Robotic Rehabilitation: An Opportunity to Improve Cognitive Functions in Subjects With Stroke. An Explorative Study

Irene Aprile, Giulia Guardati, Valeria Cipollini, Dionysia Papadopoulou, Alessia Mastrorosa, Letizia Castelli, Serena Monteleone, Alessandra Redolfi, Silvia Galeri, Marco Germanotta

Research output: Contribution to journalArticlepeer-review


Background: After a stroke, up to three-quarters of acute and subacute stroke survivors exhibit cognitive impairment, with a significant impact on functional recovery, quality of life, and social engagement. Robotic therapy has shown its effectiveness on motor recovery, but its effectiveness on cognitive recovery has not fully investigated. Objective: This study aims to assess the impact of a technological rehabilitation intervention on cognitive functions in patients with stroke, using a set of three robots and one sensor-based device for upper limb rehabilitation. Methods: This is a pilot study in which 51 patients were enrolled. An upper limb rehabilitation program was performed using three robots and one sensor-based device. The intervention comprised motor/cognitive exercises, especially selected among the available ones to train also cognitive functions. Patients underwent 30 rehabilitation sessions, each session lasting 45 minutes, 5 days a week. Patients were assessed before and after the treatment with several cognitive tests (Oxford Cognitive Scale, Symbol Digit Modalities Test, Digit Span, Rey–Osterrieth Complex Figure, Tower of London, and Stroop test). In addition, motor (Fugl–Meyer Assessment and Motricity Index) and disability (modified Barthel Index) scales were used. Results: According to the Oxford Cognitive Scale domains, a significant percentage of patients exhibited cognitive deficits. Excluding perception (with only one patient impaired), the domain with the lowest percentage of patients showing a pathological score was praxis (about 25%), while the highest percentage of impaired patients was found in calculation (about 70%). After the treatment, patients improved in all the investigated cognitive domains, as measured by the selected cognitive assessment scales. Moreover, motor and disability scales confirmed the efficacy of robotics on upper limb rehabilitation in patients with stroke. Conclusions: This explorative study suggests that robotic technology can be used to combine motor and cognitive exercises in a unique treatment session. Clinical Trial Registration:, identifier: NCT04164381.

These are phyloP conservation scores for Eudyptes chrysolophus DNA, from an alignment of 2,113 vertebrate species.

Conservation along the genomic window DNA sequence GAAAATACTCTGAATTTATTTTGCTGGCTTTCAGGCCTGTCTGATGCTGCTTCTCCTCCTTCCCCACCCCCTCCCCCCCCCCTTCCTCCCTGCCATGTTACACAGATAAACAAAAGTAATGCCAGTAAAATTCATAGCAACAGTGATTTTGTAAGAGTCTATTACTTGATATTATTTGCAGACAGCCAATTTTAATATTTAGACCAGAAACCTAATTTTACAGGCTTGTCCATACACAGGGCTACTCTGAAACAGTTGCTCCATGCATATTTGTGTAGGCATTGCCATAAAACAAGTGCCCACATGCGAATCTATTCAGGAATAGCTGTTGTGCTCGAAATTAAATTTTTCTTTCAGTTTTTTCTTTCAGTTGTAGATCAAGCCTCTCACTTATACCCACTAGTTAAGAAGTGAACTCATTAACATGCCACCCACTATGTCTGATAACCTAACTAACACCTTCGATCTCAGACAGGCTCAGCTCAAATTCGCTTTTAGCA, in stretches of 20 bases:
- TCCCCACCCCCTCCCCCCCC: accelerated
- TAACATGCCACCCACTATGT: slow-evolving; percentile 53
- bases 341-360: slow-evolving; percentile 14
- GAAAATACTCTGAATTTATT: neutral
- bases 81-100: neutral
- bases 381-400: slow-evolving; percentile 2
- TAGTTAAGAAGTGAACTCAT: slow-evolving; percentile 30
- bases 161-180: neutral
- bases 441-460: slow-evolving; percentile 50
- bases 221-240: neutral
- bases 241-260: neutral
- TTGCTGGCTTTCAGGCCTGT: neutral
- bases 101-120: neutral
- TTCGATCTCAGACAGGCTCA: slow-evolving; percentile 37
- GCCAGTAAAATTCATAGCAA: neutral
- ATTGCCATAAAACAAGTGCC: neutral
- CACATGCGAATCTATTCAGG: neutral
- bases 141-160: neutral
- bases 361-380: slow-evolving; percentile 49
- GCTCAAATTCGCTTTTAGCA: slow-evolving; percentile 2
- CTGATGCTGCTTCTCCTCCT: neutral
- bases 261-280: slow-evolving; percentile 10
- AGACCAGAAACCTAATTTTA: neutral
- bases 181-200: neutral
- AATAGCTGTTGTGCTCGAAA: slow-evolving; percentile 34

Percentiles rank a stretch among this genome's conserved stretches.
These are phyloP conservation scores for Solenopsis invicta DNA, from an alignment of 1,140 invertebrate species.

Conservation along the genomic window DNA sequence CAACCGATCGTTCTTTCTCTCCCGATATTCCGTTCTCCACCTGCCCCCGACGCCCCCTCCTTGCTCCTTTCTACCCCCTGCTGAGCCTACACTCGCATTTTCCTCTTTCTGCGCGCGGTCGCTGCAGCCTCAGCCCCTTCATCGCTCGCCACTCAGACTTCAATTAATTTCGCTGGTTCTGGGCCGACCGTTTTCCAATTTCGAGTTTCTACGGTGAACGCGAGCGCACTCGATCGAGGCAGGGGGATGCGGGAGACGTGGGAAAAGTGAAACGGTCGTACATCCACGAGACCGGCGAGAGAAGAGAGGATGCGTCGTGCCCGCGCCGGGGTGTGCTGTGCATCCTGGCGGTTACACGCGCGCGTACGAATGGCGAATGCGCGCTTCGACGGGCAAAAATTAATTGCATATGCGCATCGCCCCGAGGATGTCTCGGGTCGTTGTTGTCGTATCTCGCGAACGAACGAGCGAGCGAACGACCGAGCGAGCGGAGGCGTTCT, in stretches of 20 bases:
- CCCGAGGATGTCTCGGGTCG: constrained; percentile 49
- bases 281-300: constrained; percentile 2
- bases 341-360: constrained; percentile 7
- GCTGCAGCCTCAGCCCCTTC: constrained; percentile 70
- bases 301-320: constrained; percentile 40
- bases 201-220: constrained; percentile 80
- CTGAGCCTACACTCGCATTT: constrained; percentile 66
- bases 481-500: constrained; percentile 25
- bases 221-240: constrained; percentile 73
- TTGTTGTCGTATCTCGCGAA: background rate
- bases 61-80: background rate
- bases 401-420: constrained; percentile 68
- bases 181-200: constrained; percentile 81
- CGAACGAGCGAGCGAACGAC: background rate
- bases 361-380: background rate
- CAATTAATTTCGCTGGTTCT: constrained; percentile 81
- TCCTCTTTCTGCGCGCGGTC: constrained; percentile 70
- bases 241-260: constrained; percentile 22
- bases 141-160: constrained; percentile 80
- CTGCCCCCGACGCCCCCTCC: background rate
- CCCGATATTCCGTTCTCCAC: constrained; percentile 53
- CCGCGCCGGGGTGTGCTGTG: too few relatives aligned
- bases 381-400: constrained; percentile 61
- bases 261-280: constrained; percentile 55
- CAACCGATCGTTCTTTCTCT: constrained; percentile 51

Original languageEnglish
Article number588285
JournalFrontiers in Neurology
Publication statusPublished - Nov 19 2020


  • attention
  • executive function
  • memory
  • rehabilitation
  • robotics
  • stroke

ASJC Scopus subject areas

  • Neurology
  • Clinical Neurology


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